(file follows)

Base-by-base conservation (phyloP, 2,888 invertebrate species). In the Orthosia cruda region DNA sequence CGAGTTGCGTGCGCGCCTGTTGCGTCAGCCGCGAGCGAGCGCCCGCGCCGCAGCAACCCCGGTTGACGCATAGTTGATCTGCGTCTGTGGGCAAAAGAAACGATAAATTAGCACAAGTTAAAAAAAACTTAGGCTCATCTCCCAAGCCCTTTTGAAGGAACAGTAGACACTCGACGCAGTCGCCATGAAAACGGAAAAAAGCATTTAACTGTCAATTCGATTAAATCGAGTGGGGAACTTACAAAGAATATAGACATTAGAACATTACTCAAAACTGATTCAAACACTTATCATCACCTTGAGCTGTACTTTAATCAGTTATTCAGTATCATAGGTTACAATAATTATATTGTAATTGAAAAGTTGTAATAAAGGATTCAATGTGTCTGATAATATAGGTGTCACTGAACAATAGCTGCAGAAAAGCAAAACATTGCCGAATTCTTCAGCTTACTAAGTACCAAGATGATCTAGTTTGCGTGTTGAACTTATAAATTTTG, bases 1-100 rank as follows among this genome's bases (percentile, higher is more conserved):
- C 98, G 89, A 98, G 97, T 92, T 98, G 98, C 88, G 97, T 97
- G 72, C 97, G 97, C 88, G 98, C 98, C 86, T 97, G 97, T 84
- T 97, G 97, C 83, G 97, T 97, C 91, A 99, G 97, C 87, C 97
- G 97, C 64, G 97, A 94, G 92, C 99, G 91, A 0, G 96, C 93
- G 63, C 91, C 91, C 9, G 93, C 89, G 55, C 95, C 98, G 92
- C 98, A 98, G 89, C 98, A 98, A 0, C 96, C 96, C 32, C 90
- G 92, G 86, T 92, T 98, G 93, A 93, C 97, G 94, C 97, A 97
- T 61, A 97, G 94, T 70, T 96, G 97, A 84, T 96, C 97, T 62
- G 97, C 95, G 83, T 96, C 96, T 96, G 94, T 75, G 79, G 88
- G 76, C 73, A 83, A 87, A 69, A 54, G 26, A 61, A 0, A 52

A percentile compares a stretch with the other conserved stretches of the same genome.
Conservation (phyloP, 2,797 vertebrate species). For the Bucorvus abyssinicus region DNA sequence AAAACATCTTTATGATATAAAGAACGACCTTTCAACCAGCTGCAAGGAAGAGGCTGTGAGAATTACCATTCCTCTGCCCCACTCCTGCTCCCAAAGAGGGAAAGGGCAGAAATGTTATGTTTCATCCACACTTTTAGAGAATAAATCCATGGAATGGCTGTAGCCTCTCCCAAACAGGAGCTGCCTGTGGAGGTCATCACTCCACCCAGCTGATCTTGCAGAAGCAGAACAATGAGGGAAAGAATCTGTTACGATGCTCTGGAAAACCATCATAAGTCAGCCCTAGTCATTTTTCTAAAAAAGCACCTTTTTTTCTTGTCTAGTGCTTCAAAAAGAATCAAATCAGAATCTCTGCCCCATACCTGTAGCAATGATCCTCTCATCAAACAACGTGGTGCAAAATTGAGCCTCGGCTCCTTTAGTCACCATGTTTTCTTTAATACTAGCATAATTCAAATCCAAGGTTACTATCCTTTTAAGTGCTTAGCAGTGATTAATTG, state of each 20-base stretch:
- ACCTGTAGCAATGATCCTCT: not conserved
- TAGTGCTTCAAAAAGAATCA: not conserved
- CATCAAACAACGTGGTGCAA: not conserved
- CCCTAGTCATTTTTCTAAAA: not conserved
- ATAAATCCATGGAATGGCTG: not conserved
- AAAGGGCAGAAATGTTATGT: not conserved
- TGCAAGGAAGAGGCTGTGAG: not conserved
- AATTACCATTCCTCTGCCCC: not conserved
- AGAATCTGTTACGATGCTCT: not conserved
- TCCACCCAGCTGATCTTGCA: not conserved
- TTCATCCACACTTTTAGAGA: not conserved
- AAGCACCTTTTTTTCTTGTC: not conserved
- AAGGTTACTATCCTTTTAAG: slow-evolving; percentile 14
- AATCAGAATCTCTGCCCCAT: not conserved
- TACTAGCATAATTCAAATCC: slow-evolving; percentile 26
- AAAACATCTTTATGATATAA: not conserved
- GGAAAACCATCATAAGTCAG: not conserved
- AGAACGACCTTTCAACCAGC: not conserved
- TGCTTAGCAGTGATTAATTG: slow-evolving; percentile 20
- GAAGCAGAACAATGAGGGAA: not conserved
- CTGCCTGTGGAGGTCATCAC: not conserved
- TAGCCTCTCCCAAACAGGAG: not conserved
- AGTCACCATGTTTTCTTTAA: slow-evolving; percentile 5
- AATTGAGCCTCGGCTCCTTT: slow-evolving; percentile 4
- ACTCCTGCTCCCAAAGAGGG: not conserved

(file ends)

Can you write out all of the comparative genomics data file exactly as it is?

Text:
Base-by-base conservation (phyloP, 2,888 invertebrate species). In the Orthosia cruda region DNA sequence CGAGTTGCGTGCGCGCCTGTTGCGTCAGCCGCGAGCGAGCGCCCGCGCCGCAGCAACCCCGGTTGACGCATAGTTGATCTGCGTCTGTGGGCAAAAGAAACGATAAATTAGCACAAGTTAAAAAAAACTTAGGCTCATCTCCCAAGCCCTTTTGAAGGAACAGTAGACACTCGACGCAGTCGCCATGAAAACGGAAAAAAGCATTTAACTGTCAATTCGATTAAATCGAGTGGGGAACTTACAAAGAATATAGACATTAGAACATTACTCAAAACTGATTCAAACACTTATCATCACCTTGAGCTGTACTTTAATCAGTTATTCAGTATCATAGGTTACAATAATTATATTGTAATTGAAAAGTTGTAATAAAGGATTCAATGTGTCTGATAATATAGGTGTCACTGAACAATAGCTGCAGAAAAGCAAAACATTGCCGAATTCTTCAGCTTACTAAGTACCAAGATGATCTAGTTTGCGTGTTGAACTTATAAATTTTG, bases 1-100 rank as follows among this genome's bases (percentile, higher is more conserved):
- C 98, G 89, A 98, G 97, T 92, T 98, G 98, C 88, G 97, T 97
- G 72, C 97, G 97, C 88, G 98, C 98, C 86, T 97, G 97, T 84
- T 97, G 97, C 83, G 97, T 97, C 91, A 99, G 97, C 87, C 97
- G 97, C 64, G 97, A 94, G 92, C 99, G 91, A 0, G 96, C 93
- G 63, C 91, C 91, C 9, G 93, C 89, G 55, C 95, C 98, G 92
- C 98, A 98, G 89, C 98, A 98, A 0, C 96, C 96, C 32, C 90
- G 92, G 86, T 92, T 98, G 93, A 93, C 97, G 94, C 97, A 97
- T 61, A 97, G 94, T 70, T 96, G 97, A 84, T 96, C 97, T 62
- G 97, C 95, G 83, T 96, C 96, T 96, G 94, T 75, G 79, G 88
- G 76, C 73, A 83, A 87, A 69, A 54, G 26, A 61, A 0, A 52

A percentile compares a stretch with the other conserved stretches of the same genome.
Conservation (phyloP, 2,797 vertebrate species). For the Bucorvus abyssinicus region DNA sequence AAAACATCTTTATGATATAAAGAACGACCTTTCAACCAGCTGCAAGGAAGAGGCTGTGAGAATTACCATTCCTCTGCCCCACTCCTGCTCCCAAAGAGGGAAAGGGCAGAAATGTTATGTTTCATCCACACTTTTAGAGAATAAATCCATGGAATGGCTGTAGCCTCTCCCAAACAGGAGCTGCCTGTGGAGGTCATCACTCCACCCAGCTGATCTTGCAGAAGCAGAACAATGAGGGAAAGAATCTGTTACGATGCTCTGGAAAACCATCATAAGTCAGCCCTAGTCATTTTTCTAAAAAAGCACCTTTTTTTCTTGTCTAGTGCTTCAAAAAGAATCAAATCAGAATCTCTGCCCCATACCTGTAGCAATGATCCTCTCATCAAACAACGTGGTGCAAAATTGAGCCTCGGCTCCTTTAGTCACCATGTTTTCTTTAATACTAGCATAATTCAAATCCAAGGTTACTATCCTTTTAAGTGCTTAGCAGTGATTAATTG, state of each 20-base stretch:
- ACCTGTAGCAATGATCCTCT: not conserved
- TAGTGCTTCAAAAAGAATCA: not conserved
- CATCAAACAACGTGGTGCAA: not conserved
- CCCTAGTCATTTTTCTAAAA: not conserved
- ATAAATCCATGGAATGGCTG: not conserved
- AAAGGGCAGAAATGTTATGT: not conserved
- TGCAAGGAAGAGGCTGTGAG: not conserved
- AATTACCATTCCTCTGCCCC: not conserved
- AGAATCTGTTACGATGCTCT: not conserved
- TCCACCCAGCTGATCTTGCA: not conserved
- TTCATCCACACTTTTAGAGA: not conserved
- AAGCACCTTTTTTTCTTGTC: not conserved
- AAGGTTACTATCCTTTTAAG: slow-evolving; percentile 14
- AATCAGAATCTCTGCCCCAT: not conserved
- TACTAGCATAATTCAAATCC: slow-evolving; percentile 26
- AAAACATCTTTATGATATAA: not conserved
- GGAAAACCATCATAAGTCAG: not conserved
- AGAACGACCTTTCAACCAGC: not conserved
- TGCTTAGCAGTGATTAATTG: slow-evolving; percentile 20
- GAAGCAGAACAATGAGGGAA: not conserved
- CTGCCTGTGGAGGTCATCAC: not conserved
- TAGCCTCTCCCAAACAGGAG: not conserved
- AGTCACCATGTTTTCTTTAA: slow-evolving; percentile 5
- AATTGAGCCTCGGCTCCTTT: slow-evolving; percentile 4
- ACTCCTGCTCCCAAAGAGGG: not conserved